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Re: How does that tcp traffic work

For each session the server fork() the request and give them a id
process. For data arriving at port 80 the server check the process id
that has the same ip address source, ip source port, ip destination
port and ip ip destination address. Using this the server process know
to how internal process (fork'ed) follow the request.
It's possible many connections to the same server port due a param in
the socket options and the fork/thread treatment on the server code.
Remember that in the David example about FTP, exist two conections
methods like active and passive that have different bahaviors.
Nowadays, passive is the more common.

On 8/4/06, David Tonhofer <d tonhofer m-plify com> wrote:
Bliss, Aaron wrote:
> I know this is a bit of a networking question more than a redhat
> question, however I'm sure you guys will be able to explain this to me;
> I'm trying to understand exactly how this works, and have not been able
> to find any solid authority on the subject; I understand the concept of
> ports, well know ports, and part of the initial 3 way handshake of a new
> tcp session; My question is, does the initial receiving host of a
> session (usually a server) use the port that it's listening for the tcp
> session, or does it negotiate a port number that is not in use like the
> client does?  For example, host A is a client, host B is a webserver
> listening on port 80; host A wants some data from host B's port 80; lets
> say host A wants to use port 6785; will the tcp session then use port
> 6785 for host A and port 80 for host B, or will they also pick an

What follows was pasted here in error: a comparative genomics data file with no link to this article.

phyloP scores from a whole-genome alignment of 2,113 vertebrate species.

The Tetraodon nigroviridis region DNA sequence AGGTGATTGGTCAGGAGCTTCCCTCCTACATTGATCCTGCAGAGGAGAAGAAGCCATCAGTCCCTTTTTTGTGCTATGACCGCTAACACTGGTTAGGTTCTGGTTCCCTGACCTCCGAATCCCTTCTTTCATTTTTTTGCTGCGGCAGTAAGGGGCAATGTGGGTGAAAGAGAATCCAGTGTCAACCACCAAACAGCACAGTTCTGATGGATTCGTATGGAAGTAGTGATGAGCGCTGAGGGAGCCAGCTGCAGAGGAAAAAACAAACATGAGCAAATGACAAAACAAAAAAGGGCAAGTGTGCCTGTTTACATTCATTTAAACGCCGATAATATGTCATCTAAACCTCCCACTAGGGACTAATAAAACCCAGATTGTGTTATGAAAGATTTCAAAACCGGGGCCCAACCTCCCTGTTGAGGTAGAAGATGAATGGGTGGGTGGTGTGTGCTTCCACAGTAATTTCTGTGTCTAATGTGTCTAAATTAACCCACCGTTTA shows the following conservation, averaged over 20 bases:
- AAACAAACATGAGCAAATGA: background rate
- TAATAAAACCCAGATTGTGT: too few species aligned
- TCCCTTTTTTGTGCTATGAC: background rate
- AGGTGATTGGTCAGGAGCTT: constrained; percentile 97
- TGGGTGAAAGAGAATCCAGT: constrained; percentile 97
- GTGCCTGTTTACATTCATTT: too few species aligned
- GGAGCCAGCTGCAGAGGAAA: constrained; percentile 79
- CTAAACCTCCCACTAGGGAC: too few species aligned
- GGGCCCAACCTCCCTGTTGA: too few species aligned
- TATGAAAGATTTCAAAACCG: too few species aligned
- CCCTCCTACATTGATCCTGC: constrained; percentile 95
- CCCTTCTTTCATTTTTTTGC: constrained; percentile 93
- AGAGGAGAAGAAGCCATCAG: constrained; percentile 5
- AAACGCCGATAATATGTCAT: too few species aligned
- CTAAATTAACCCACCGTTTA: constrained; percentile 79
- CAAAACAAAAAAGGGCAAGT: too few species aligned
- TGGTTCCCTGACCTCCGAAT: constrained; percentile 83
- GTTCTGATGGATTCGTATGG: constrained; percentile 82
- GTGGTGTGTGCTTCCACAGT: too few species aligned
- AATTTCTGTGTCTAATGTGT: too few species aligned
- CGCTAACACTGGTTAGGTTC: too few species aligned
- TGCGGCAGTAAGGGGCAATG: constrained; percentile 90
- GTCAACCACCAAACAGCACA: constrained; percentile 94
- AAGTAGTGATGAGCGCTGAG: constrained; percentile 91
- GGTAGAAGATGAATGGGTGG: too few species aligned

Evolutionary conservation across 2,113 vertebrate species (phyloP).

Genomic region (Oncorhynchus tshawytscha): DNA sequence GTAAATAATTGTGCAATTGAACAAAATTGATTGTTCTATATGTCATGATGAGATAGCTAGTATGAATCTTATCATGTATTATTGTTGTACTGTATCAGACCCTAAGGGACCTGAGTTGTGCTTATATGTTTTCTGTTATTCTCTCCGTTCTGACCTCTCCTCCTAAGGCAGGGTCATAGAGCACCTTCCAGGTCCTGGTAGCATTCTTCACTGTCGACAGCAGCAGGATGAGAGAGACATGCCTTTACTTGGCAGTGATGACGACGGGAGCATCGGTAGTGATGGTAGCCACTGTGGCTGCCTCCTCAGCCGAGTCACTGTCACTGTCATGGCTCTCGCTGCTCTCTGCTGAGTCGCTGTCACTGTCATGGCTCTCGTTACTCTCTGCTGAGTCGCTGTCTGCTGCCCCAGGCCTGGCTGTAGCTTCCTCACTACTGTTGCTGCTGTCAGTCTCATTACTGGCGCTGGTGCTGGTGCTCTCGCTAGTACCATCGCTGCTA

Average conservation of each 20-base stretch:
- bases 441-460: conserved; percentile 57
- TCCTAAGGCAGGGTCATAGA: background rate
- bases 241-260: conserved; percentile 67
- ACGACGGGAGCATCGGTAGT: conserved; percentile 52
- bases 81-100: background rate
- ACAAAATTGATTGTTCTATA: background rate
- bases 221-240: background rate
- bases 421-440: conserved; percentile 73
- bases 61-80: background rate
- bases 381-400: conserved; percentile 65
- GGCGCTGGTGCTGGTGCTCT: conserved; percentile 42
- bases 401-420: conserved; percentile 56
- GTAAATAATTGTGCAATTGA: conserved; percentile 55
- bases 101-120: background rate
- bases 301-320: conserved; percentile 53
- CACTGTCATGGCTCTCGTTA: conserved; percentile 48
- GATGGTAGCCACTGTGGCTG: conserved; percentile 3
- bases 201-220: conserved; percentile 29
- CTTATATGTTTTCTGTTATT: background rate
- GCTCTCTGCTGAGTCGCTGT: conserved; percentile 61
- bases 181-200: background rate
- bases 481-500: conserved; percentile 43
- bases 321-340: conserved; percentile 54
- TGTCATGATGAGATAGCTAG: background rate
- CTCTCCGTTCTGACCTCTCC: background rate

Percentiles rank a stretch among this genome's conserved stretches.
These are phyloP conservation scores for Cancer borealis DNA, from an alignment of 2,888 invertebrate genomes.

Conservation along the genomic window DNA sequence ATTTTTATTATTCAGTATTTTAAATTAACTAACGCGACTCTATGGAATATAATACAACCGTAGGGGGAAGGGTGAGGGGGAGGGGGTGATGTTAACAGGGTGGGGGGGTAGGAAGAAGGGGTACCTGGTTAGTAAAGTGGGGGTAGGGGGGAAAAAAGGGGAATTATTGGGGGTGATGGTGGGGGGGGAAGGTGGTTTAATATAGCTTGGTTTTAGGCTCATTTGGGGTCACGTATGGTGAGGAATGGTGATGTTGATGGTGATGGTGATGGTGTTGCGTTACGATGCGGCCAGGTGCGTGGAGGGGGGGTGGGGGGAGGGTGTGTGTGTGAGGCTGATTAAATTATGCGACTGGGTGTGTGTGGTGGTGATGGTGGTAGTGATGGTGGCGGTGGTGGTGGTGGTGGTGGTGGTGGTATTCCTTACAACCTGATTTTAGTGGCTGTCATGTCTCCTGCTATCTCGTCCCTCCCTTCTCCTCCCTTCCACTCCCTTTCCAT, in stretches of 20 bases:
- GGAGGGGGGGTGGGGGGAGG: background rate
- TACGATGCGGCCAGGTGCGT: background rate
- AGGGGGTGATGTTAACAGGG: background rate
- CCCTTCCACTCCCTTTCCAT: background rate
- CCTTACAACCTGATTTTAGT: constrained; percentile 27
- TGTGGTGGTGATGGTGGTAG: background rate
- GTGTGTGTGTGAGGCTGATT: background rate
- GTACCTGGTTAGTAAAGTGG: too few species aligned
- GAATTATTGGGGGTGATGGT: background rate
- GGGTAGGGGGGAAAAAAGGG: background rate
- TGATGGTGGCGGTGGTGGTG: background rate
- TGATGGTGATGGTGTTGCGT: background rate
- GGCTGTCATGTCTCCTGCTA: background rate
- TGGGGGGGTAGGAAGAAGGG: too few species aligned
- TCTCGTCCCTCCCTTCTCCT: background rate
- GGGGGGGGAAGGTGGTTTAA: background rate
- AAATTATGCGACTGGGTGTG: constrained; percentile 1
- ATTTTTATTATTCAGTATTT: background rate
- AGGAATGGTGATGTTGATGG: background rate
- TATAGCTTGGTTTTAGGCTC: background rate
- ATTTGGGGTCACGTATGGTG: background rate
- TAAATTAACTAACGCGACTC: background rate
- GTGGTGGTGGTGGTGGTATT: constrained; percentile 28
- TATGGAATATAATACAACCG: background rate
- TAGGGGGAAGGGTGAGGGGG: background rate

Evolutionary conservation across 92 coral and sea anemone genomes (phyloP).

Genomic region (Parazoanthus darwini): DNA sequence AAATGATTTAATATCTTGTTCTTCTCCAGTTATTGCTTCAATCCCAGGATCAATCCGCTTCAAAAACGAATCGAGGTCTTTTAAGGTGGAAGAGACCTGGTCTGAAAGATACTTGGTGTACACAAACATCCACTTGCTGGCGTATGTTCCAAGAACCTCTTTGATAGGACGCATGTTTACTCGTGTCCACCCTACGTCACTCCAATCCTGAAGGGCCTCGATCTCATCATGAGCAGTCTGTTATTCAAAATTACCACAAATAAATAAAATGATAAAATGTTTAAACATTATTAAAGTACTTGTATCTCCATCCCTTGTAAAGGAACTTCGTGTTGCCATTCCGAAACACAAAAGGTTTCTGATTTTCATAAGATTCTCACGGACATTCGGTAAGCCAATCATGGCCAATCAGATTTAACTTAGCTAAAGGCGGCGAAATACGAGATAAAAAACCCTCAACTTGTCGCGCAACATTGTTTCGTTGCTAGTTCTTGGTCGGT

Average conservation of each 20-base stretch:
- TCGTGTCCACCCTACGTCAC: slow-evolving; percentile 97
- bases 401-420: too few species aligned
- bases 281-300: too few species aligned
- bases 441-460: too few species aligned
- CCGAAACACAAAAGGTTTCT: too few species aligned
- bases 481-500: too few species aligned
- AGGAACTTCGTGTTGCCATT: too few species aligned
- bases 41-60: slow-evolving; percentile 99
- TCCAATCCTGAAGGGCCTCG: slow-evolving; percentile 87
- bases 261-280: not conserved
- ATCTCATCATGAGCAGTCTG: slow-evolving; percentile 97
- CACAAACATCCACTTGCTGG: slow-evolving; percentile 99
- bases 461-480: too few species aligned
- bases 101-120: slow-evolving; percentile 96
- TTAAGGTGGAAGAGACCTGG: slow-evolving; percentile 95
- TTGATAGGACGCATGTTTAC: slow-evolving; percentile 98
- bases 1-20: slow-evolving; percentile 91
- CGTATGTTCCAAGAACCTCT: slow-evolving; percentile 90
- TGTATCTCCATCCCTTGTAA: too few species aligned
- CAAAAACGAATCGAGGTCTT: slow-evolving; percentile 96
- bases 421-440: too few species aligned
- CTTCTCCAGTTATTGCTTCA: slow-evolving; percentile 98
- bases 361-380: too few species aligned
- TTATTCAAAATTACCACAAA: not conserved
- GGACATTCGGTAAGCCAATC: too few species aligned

> available port from host B as well; if port 80 is used, how are multiple
> sessions possible; i.e. how can the host B serve up more web traffic if
> port 80 is busy?  Thanks for your help.
> Aaron
Here is what happens:

1) TCP Server listens on port X at address IP1
2) TCP Client connects ("handshake")
   to port X at address IP1
   from port Z at address IP2
3) TCP Server code will spawn a thread or process to handle this
connection. The
  abstraction used to represent the connection is the 'socket', which is
a source and sink
  of bytes, but basically it's a I/O buffer.

The TCP session identifier is: (IP1,Z,IP2,X), all TCP packets carry that
The OS at IP1 will correctly route the packet to its destination I/O
buffer (to be picked up
by the handling thread) based on that identifier. Thus the packets can
STILL go to the
same port X on the Server.

Note that for FTP, there is first a connection from the client to server
port 21, then
a negotiation over the TCP connection whereupon the server opens another
port (high-numbered) on the the server machine and the client
additionally connects to
that to transfer data. But this means *two* TCP connections.

Best regards,

-- David

"four fifty -- press return"

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